Pick your movie quote, either The Terminator’s “I’ll be back” or Frankenstein’s “It’s alive!” Either way, you’ve got the theme for the 2021 Ford Bronco. After a 20-plus-year absence, this storied SUV will arrive at Military AutoSource in the spring of 2021. This new Ford Bronco derives a lot of its style and spirit from the original 1966 Bronco and goes head to head against two other off-roading icons, the Jeep Wrangler and the Land Rover Defender.
The 2021 Ford Bronco will come in two-door and four-door variants that are both body-on-frame vehicles like a pickup truck. There’s also a Bronco Sport model. It’s based on the Ford Escape crossover SUV.
What sets the new Bronco apart from its rivals, and indeed any other vehicle, are its modularity and customizable nature. You can remove body pieces, fenders and doors with relative ease, and there are plenty of hidden hard mounting points for accessorizing to your heart’s content. Naturally, the Bronco has all of the all-terrain features needed to tame the wilderness too.
The base engine for both the two- and four-door models is a turbocharged 2.3-liter four-cylinder engine that produces 270 horsepower and 310 lb-ft of torque. For the larger and heavier four-door, you might want to get the turbocharged 2.7-liter V6. It makes 310 hp and 400 lb-ft of torque.
I’m particularly excited to see that the Ford Bronco can be had with a seven-speed manual transmission. One of the seven forward gears is a dedicated crawl gear for serious off-roading. This transmission, unfortunately, is only offered on the base engine. Optional for the four-cylinder and standard for the V6 is a 10-speed automatic. A two-speed transfer case is standard for every Bronco.
I haven’t had the opportunity to drive the new Bronco yet, The four-cylinder engine, combined with the manual transmission, seems to have plenty of power. Select one of the more serious off-road drive modes and the Bronco electronically enhances the engine’s sound to be deeper and louder. Yes, it’s fake, but it sounds great and can actually serve a purpose. It gives you a better indication of how much you’re revving the engine, which can be difficult to hear in the quieter modes and if you happen to be, say, wearing a helmet while bombing through the desert at high speeds.
The Bronco ably clambers over rough terrain and makes its way through deep sand. The relatively small size of the two-door Bronco also makes manoeuvring on tighter trails easy. The forward-looking camera is also cool and helps take the guesswork out of picking a line when cresting over a peak.
Another cool party trick is the hydraulic front stabilizer bar disconnect system. You can disconnect the front stabilizer bar even when the suspension is under offset loads. Imagine an off-roading situation where one side the Bronco’s front suspension is fully compressed while the other front wheel is hanging in the air. Pushing a button in the cabin disconnects the bar, greatly increasing articulation and letting that suspended wheel potentially drop back down to the ground.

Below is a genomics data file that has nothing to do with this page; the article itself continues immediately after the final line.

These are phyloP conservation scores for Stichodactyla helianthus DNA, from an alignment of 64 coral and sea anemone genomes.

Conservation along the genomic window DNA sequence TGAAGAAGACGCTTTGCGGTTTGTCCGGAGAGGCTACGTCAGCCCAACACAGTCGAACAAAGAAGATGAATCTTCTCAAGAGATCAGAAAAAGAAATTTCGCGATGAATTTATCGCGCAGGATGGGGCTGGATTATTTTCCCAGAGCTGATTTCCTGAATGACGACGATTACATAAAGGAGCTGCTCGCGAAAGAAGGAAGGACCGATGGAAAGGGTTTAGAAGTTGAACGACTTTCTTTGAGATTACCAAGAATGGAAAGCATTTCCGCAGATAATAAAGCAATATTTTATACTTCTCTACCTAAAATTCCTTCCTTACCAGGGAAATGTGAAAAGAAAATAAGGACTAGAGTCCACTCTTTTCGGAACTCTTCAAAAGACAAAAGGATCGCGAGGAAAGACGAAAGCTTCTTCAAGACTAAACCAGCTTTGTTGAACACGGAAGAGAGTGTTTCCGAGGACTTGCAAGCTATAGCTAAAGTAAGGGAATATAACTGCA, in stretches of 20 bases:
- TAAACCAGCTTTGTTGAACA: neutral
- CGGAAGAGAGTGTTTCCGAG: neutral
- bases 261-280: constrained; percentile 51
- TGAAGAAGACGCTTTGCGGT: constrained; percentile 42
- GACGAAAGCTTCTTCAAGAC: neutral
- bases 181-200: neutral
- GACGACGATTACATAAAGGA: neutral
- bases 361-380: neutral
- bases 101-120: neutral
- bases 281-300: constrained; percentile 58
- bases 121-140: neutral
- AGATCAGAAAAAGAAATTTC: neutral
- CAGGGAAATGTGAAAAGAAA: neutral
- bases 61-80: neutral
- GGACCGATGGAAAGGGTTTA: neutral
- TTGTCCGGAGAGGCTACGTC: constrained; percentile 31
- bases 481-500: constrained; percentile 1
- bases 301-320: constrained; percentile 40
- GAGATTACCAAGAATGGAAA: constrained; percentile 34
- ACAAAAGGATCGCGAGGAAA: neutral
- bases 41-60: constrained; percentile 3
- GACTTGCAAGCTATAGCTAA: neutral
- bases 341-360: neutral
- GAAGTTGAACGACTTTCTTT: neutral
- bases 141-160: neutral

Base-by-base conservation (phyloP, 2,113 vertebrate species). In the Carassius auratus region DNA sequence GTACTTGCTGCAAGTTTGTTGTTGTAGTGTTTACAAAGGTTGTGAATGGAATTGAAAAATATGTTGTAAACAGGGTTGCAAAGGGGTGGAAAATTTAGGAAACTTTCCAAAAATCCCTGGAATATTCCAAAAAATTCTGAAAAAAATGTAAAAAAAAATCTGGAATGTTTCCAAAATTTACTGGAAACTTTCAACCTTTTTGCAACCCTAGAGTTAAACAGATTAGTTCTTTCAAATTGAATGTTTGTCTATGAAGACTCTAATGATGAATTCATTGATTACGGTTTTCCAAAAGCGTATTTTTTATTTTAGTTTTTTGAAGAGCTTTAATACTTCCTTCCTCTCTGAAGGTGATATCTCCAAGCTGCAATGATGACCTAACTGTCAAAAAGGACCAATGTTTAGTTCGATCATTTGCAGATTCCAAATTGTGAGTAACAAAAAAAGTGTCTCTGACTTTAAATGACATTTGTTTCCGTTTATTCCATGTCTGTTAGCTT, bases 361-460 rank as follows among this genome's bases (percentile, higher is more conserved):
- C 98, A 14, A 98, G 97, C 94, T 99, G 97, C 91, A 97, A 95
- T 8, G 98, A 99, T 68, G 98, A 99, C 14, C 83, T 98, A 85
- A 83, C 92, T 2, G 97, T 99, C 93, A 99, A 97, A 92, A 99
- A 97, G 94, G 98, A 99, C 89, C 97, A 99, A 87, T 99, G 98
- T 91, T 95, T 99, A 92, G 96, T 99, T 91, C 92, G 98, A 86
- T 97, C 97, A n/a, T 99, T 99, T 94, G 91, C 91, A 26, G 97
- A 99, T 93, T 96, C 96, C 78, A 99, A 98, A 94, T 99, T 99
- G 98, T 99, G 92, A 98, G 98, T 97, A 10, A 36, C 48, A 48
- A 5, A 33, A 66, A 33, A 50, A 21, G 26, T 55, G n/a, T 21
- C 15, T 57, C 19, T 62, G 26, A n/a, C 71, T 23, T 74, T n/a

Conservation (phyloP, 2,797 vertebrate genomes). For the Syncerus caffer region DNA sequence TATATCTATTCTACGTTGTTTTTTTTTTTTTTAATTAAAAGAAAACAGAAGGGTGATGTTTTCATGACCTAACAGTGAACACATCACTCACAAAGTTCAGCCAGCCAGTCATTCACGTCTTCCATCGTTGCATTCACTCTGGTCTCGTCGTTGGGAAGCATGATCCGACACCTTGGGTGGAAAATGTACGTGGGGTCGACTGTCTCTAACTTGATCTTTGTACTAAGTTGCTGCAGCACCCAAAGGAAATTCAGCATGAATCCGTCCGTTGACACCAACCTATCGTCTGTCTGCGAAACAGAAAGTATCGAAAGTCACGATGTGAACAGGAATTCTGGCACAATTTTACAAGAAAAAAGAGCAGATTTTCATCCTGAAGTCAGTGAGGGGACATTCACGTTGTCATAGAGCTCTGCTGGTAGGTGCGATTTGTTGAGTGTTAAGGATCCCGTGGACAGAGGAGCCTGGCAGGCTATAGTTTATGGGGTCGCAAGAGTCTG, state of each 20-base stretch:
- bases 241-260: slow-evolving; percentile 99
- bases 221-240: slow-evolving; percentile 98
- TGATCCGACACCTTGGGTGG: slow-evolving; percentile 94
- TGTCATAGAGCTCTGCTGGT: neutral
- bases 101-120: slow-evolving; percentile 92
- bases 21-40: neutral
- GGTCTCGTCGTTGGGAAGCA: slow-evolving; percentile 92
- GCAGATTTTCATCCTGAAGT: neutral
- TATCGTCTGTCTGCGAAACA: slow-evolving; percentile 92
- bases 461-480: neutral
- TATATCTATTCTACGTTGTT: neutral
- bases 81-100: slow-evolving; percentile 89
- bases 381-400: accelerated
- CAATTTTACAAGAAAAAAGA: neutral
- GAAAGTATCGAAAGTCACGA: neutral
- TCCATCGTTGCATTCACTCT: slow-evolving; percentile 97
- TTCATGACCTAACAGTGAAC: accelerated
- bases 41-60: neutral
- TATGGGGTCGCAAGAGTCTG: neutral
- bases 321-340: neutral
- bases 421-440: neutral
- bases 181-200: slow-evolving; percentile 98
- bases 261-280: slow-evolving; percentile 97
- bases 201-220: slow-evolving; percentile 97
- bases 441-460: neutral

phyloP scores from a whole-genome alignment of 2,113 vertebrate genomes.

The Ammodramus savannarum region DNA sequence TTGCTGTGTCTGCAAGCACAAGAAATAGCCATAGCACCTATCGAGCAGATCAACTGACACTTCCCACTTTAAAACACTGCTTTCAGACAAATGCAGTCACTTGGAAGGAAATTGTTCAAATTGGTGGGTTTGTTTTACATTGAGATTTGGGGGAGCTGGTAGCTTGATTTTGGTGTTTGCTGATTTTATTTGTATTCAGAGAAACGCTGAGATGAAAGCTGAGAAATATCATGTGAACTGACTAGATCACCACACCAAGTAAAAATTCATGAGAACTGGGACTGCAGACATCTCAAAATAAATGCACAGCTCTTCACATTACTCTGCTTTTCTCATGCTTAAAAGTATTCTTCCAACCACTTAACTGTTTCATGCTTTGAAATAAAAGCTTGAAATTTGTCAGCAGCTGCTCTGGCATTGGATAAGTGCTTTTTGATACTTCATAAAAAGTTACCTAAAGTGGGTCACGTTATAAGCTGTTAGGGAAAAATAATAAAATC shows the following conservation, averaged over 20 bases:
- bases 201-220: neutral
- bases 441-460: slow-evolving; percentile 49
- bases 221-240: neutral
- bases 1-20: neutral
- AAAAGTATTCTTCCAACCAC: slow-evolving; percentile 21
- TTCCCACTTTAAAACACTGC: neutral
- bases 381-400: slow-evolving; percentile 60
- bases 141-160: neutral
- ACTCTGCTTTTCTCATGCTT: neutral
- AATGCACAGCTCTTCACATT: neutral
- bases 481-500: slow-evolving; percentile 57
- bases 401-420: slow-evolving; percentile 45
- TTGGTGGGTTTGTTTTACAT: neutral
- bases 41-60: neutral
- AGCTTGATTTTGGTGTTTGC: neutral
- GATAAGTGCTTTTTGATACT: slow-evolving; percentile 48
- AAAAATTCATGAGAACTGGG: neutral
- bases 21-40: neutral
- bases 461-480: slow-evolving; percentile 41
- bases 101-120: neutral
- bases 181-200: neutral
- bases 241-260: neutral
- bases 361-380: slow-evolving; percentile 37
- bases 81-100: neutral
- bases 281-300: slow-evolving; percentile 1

Like the exterior, the Bronco’s interior has a distinct nouveau retro look and feel. A broad horizontal dash dominates the cabin, with strategically placed grab handles that your passengers can use to help keep themselves in place as you bounce along a rocky trail. Those handles are easily replaced or removed. The doors are also easily removable, and Ford made it simple for you to stow the doors in the back. Rear passengers won’t feel left out of the action either. With its elevated rear seating, the Bronco provides a more expansive outward view than a lot of other SUVs.
Ford has even given the Bronco an option for floor drains. Yes, that’s right, after a day in the great outdoors, you can hose off the interior in Broncos so equipped and drain out the water. Vulnerable switches and knobs are sealed to prevent short circuits, and there are optional marine-grade vinyl seats to prevent damage.
While the Bronco’s styling has a distinct retro vibe, it’s not missing anything technology-wise. Beyond Ford’s latest Sync 4 infotainment system, wireless Apple CarPlay and Android Auto, and the typical advanced safety features, there are a lot of systems to help you get the most out of your adventures off-road. The navigation system, for example, works when you’re off-road and features trail recommendations. (You can also share yours.) Strategically placed cameras can help take a lot of the guesswork out of picking the right line on a trail. There’s even an option for a camera view that shows the terrain in front of each tire.
Additional all-terrain tech includes Trail Control. It functions like a slow-speed cruise control so you can concentrate on direction rather than the throttle. Trail Turn Assist allows the Bronco to make very sharp turns by braking the inside wheel while the vehicle almost pivots around it.